A Real Killer

Most sailors know about Irons. And most know they want nothing to do with them. But I have seen so many model sailors struggle with this awful situation, that I thought I’d spill my guts on what to do – goodness knows, I’ve been there, done that!

Irons – what are they?

First, understand that the rudder on your boat functions because it is moving through the water. When you turn the rudder, the force of the water on the blade causes the rudder to move away from the pressure caused by the flow of water, thus turning the boat. So – if your boat stops, for any reason, the rudder also stops working because there is no flow of water.

When you sail into the wind and stop your forward motion (usually not on purpose), you are said to be “in Irons”. Your sails are flapping and so is your rudder. Nothing is working and you are on the shore thinking – “Why me?!@#”

What the big boys do

On a full-sized boat, the crew will quickly push out a sail into the flow of wind to develop some pressure to turn the stalled boat. Once the boat is turned, the sails can be properly trimmed and the boat will regain speed through the water – and the rudder will again function.

But guess what – you aren’t out there on your boat, so now what?!

Natural response (and the wrong response)

Most skippers that I have seen caught in Irons, begin nervously steering back and forth with their thumb. And what does this do? Absolutely n-o-t-h-i-n-g. Then they say a few choice words as the rest of the fleet sails away leaving them sitting there like a wounded duck.

OK, the Heimlich Maneuver

Since you can’t push out the sails, and they are luffing away (no power) – and you can’t turn using the rudder (no water flow), there is only one thing to do. Hold the rudder over full in one direction . . . and WAIT. Wait for what? A boat in Irons will eventually begin backing up. If you are holding the rudder over in one direction, it will turn out of its head-to-wind direction. At the same time, you should slack the sail. You want to use this back up to turn across the wind as much as you can. If you keep the sail trimmed in, it will drive the boat right back into the wind before you can regain steerage.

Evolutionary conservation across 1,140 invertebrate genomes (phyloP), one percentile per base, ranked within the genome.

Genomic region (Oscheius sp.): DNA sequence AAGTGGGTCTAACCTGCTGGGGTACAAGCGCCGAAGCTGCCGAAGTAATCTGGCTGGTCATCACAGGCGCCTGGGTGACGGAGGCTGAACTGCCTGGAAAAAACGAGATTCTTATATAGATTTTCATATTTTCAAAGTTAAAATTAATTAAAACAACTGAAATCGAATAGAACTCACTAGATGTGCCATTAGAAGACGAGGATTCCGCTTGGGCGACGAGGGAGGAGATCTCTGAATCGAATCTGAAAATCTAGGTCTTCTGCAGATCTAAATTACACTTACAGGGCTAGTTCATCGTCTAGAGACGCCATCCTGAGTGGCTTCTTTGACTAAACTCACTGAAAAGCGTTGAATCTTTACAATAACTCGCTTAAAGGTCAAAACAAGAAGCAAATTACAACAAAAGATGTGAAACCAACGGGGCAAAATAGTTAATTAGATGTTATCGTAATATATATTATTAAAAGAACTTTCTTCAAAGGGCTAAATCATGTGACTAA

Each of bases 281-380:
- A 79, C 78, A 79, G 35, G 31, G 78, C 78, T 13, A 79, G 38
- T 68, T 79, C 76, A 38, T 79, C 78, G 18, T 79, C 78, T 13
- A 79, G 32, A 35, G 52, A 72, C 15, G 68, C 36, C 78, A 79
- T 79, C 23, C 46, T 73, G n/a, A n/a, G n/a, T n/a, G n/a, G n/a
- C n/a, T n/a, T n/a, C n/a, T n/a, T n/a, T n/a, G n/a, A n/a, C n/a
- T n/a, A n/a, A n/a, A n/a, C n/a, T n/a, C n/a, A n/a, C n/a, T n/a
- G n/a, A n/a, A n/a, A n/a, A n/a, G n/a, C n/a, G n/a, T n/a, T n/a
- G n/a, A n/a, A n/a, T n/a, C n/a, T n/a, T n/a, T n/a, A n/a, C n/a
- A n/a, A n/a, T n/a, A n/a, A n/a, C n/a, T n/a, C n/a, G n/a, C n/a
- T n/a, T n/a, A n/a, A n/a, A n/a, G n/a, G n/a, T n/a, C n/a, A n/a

Here are the steps:

  1. Put the rudder hard over and HOLD IT!
  2. Slack the sail
  3. As soon as the boat has turned at least 60 degrees, then trim the sail slightly and reverse the direction of the rudder, but not to the full turn position. The boat will slowly move forward.
  4. As soon as you have control with the rudder, trim your sail slowly and you are back in business.

Oooooops Wrong Way

In this special maneuver, it is too difficult to think about which way you would like to back out of Irons. Just move the stick one way and hold it. If you see that the boat is turning in a direction you don’t like, don’t be sucker-punched into trying to turn the rudder in the other direction. Trust me. The important thing is to get under way – any way, even the wrong way!

Practice, Practice, Practice

If you race, you need to practice this maneuver! Yes, I know, “I never get in Irons!” Well, sometime, when you least expect it, it is going to happen. And it is usually when all the cards are on the table. If you have practiced your “back out” maneuver, you will be on your way quickly. Remember, boats handle differently in varying wind and sea conditions. So make a habit of practicing a couple of “Irons breaker” maneuvers every time you sail.

Patience, technique, patience, Ahhhhhh. Easily said, so hard to do.

This article was written by Steve Lang of